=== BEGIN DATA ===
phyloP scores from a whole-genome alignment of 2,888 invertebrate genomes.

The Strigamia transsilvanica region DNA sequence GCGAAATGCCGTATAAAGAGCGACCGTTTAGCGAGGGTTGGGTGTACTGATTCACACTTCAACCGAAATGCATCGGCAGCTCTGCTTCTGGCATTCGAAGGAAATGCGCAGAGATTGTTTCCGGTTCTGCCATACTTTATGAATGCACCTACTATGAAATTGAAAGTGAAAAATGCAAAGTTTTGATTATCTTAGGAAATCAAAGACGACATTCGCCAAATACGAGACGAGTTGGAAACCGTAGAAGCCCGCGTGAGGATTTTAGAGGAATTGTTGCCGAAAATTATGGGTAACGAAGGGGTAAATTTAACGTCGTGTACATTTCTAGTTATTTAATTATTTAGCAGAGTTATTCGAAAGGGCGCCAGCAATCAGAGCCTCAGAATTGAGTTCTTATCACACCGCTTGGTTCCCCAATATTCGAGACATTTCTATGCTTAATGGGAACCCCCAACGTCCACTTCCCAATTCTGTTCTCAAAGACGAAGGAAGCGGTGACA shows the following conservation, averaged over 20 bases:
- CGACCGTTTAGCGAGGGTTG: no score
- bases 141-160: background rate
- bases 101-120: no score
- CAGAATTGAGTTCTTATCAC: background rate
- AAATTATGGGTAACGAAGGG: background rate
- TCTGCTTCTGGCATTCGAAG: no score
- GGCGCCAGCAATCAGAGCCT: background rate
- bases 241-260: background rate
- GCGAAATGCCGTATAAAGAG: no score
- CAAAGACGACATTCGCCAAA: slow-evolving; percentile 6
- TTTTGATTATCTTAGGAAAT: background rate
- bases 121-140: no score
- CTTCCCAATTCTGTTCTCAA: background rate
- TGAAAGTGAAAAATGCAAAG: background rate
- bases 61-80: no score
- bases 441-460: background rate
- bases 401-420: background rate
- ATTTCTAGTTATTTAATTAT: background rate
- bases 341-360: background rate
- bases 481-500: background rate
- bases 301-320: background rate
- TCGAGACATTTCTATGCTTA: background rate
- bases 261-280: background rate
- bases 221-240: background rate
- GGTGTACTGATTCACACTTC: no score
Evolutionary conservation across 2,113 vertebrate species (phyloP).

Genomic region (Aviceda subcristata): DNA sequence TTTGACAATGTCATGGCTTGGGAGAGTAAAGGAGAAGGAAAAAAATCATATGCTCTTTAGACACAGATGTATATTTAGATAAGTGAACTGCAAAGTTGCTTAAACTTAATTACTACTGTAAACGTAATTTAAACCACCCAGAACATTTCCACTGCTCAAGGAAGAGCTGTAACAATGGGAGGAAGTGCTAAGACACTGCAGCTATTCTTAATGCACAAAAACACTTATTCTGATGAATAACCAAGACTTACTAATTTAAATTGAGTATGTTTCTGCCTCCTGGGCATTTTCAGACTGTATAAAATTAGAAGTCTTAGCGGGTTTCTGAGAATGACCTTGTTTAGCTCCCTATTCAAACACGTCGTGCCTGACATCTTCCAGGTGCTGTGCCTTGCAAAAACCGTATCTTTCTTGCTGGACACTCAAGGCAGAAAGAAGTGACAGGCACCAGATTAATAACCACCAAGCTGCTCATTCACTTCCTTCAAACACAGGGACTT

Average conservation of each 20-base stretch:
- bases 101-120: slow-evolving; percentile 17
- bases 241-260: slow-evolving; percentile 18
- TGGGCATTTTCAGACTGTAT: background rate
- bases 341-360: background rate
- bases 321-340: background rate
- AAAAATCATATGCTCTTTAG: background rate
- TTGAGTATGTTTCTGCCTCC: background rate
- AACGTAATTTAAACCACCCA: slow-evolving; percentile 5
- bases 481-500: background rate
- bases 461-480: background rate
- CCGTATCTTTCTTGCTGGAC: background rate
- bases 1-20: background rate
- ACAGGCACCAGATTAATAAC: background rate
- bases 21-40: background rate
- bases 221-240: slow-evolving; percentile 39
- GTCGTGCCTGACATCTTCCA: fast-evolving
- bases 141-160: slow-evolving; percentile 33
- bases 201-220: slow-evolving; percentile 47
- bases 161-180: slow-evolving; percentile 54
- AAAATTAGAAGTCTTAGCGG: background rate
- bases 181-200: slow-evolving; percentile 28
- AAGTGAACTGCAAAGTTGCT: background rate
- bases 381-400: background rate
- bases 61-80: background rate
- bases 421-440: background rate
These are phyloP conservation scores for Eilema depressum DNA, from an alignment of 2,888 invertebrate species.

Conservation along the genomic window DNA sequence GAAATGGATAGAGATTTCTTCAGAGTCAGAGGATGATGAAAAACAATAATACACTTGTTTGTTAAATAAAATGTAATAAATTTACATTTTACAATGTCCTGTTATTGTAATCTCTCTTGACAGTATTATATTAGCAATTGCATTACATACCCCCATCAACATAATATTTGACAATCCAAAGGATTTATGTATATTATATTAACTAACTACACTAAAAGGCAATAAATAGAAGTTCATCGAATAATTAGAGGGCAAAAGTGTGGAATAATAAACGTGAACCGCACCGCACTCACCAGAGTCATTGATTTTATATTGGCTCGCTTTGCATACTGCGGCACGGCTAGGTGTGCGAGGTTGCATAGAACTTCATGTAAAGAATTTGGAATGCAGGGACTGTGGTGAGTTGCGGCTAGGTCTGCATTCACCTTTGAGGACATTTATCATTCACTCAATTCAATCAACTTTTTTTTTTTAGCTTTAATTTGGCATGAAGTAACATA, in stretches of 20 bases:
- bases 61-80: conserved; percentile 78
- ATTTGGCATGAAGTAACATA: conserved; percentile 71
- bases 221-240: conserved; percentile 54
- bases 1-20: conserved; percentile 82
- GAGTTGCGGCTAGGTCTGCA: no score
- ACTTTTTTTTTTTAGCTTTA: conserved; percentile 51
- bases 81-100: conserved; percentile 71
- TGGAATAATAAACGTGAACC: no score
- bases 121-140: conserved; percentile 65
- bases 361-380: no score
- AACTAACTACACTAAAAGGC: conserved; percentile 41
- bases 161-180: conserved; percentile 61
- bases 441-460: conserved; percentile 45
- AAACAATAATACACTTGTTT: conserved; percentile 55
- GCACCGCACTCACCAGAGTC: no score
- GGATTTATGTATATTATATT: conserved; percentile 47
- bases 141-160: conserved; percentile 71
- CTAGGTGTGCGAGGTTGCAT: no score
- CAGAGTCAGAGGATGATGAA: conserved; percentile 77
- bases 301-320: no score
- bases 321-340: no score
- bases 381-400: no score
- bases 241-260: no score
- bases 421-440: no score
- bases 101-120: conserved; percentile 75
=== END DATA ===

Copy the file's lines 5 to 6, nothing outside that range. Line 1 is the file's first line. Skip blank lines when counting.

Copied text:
- bases 101-120: no score
- CAGAATTGAGTTCTTATCAC: background rate